|Year : 2014 | Volume
| Issue : 4 | Page : 202-210
Perceptions of Indian dental hygiene students toward their profession and its relationship with their explicit self-esteem scores
Shipra Gupta1, Ashish Jain1, Sakshi Garg2, Shaveta Sood1, Bindiya Kumari3
1 Department of Periodontics, Dr. Harvansh Singh Judge Institute of Dental Sciences and Hospital, Panjab University, Chandigarh, India
2 Department of Periodontics, Bhojia Dental College and Hospital, Baddi, Himachal Pradesh, India
3 Department of Periodontics, Government Dental College and Hospital, Shimla, Himachal Pradesh, India
|Date of Web Publication||14-Nov-2014|
Dr. Harvansh Singh Judge Institute of Dental Sciences and Hospital, Panjab University, Chandigarh - 160 014, Punjab
Source of Support: None, Conflict of Interest: None
Background: The purpose of this study was to investigate the perceptions toward the profession, the level of explicit self-esteem (ESE) of Indian students pursuing the course of dental hygienists, to evaluate the relationship between the two and to develop educational strategies to positively influence students' perceptions. We also wished to evaluate the level of satisfaction of the students to the current status of professional employment in the country. Materials and Methods: Students in the second year of the dental hygienist 2-year course were asked to participate in a cross-sectional survey study. An instrument was used to obtain students' perceptions about the profession by estimating the dimensions of "Motivation," "Expectation" and "Environment." Their self-esteem was evaluated using the Rosenberg self-esteem scale. Relationship of self esteem scores with perceptions towards profession was then evaluated. Results: Scores for dimensions including "Motivation," "Expectation" and "Environment" were significantly high, as were the self-esteem scores. The level of ESE was positively correlated with their perceptions of the profession. Conclusions: The perception of the Indian dental hygienist students was significantly high and positively correlated to the ESE scores. We also conclude that environmental factors may be more influential than innate cultural factors for the development of self-esteem.
Keywords: Dental hygiene education, perception, profession, self-esteem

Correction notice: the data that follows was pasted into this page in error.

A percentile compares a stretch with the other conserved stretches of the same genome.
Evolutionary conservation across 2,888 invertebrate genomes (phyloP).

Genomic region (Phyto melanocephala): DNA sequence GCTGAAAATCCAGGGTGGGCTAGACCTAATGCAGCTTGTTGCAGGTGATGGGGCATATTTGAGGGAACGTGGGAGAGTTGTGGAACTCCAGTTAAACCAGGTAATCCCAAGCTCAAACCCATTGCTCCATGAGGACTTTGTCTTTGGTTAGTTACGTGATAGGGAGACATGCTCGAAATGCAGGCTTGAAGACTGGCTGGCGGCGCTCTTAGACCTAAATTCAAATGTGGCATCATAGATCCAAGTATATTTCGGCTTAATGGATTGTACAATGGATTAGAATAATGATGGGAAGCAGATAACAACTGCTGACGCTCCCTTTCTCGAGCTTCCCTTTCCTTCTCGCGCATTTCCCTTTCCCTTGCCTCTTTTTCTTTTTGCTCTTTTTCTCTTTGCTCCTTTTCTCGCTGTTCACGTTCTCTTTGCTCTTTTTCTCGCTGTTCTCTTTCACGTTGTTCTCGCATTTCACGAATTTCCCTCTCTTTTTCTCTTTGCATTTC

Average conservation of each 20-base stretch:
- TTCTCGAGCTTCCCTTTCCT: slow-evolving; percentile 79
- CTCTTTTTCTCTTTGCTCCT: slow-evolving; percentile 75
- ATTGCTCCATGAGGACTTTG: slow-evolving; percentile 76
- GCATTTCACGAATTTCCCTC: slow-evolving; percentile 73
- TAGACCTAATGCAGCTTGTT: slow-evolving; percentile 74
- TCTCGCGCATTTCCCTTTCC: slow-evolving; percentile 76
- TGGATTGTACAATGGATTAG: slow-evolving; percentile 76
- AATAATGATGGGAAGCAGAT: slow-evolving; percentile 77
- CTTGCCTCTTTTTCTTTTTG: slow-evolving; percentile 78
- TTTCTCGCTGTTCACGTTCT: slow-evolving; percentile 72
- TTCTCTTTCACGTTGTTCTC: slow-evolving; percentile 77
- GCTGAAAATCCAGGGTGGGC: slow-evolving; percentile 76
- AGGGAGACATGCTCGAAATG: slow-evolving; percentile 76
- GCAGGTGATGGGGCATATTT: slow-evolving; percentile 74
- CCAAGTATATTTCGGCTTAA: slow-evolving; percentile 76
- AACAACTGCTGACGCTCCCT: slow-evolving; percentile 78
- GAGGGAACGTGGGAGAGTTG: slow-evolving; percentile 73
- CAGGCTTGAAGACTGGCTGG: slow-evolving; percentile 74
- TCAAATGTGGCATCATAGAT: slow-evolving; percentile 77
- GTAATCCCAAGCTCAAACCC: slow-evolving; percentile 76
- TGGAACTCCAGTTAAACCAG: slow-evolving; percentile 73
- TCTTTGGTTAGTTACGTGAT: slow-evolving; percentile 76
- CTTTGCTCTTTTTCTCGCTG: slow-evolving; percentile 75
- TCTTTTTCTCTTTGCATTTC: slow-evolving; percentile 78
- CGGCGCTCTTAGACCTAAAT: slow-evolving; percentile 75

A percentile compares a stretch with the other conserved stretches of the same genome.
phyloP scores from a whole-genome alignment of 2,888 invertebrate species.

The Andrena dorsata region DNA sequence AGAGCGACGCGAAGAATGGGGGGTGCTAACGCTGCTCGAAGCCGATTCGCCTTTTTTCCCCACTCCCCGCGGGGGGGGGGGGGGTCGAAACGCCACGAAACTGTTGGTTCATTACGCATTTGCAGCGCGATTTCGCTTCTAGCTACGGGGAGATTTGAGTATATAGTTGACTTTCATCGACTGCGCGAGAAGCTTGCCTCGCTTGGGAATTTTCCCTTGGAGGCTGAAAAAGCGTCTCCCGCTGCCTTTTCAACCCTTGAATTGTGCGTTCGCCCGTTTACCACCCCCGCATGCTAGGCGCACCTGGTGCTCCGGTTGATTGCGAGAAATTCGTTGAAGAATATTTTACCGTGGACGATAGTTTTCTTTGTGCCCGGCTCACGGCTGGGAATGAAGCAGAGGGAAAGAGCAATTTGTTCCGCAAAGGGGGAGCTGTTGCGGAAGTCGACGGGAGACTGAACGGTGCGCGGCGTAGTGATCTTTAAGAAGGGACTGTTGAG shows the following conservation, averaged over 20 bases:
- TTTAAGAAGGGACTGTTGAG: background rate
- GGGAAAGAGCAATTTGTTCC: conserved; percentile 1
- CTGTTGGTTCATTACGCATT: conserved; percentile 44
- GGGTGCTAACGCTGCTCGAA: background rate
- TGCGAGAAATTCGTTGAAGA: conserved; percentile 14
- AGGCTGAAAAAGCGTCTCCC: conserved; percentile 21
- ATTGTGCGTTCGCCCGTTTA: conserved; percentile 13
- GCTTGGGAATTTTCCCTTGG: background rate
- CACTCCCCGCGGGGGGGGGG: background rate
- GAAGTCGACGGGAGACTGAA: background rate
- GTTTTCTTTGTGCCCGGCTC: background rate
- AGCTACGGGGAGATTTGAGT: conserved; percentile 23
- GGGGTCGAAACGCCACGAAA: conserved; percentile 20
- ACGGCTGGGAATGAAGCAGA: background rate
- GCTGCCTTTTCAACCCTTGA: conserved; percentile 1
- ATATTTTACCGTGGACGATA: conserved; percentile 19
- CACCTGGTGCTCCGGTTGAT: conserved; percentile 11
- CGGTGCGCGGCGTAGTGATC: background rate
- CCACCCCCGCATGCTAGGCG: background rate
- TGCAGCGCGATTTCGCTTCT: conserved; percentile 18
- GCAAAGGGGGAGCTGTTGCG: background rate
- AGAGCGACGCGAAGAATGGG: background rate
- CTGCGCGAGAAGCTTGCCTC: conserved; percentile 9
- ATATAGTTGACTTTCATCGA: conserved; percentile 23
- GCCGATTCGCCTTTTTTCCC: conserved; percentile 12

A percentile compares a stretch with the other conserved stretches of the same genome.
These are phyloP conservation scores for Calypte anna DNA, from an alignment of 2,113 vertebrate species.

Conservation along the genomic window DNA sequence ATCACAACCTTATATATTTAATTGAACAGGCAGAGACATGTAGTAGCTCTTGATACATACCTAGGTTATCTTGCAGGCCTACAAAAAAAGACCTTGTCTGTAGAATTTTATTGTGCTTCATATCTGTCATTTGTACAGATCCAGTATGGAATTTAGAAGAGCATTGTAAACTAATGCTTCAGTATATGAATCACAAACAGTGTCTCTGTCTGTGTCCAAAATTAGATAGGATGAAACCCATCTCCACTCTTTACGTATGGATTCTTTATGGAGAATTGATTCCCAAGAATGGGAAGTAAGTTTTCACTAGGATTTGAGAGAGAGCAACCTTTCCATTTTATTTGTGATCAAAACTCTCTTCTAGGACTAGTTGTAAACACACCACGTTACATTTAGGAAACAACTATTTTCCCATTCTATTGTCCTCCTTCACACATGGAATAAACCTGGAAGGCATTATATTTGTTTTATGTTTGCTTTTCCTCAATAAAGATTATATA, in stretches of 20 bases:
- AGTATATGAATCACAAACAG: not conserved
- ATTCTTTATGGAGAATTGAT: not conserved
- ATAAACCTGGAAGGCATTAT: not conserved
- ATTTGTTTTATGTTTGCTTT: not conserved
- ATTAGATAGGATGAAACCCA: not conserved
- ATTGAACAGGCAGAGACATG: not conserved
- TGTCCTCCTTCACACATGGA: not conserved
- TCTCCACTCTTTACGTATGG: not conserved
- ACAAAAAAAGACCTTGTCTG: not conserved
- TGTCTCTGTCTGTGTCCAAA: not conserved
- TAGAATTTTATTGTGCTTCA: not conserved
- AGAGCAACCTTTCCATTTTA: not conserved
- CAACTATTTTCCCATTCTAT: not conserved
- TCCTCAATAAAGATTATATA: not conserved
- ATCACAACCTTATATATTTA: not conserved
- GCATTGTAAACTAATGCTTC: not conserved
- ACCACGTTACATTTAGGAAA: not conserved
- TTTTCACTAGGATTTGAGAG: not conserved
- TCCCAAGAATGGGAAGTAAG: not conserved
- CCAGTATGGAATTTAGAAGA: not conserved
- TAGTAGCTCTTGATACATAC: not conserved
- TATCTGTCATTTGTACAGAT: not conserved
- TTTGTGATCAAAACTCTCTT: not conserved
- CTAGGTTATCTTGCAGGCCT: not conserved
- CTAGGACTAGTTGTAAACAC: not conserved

|How to cite this article:|
Gupta S, Jain A, Garg S, Sood S, Kumari B. Perceptions of Indian dental hygiene students toward their profession and its relationship with their explicit self-esteem scores
. Indian J Dent 2014;5:202-10
|How to cite this URL:|
Gupta S, Jain A, Garg S, Sood S, Kumari B. Perceptions of Indian dental hygiene students toward their profession and its relationship with their explicit self-esteem scores
. Indian J Dent [serial online] 2014 [cited 2020 Jun 5];5:202-10. Available from: http://www.ijdentistry.com/text.asp?2014/5/4/202/144728
| Introduction|| |
Studies regarding perceptions toward a profession have been conducted in nursing and other health care professions. ,, The information obtained through these studies is considered important in evaluating the current status of education. Dental hygienists have to interact with patients on a daily basis. The nature of health care professions is such that it involves a high degree of personal and group interaction. In dentistry, however, information regarding student perceptions of the profession and its influencing factors is scarce. More so in India, there has never been an attempt to evaluate the perceptions of dental hygienists toward their career. The term "perception" describes how the students view themselves, their environment, ways of thinking and feelings about dentistry, the opportunity to act in clinical and educational situations and, most importantly, their satisfaction and aspiration levels with the profession of their choice.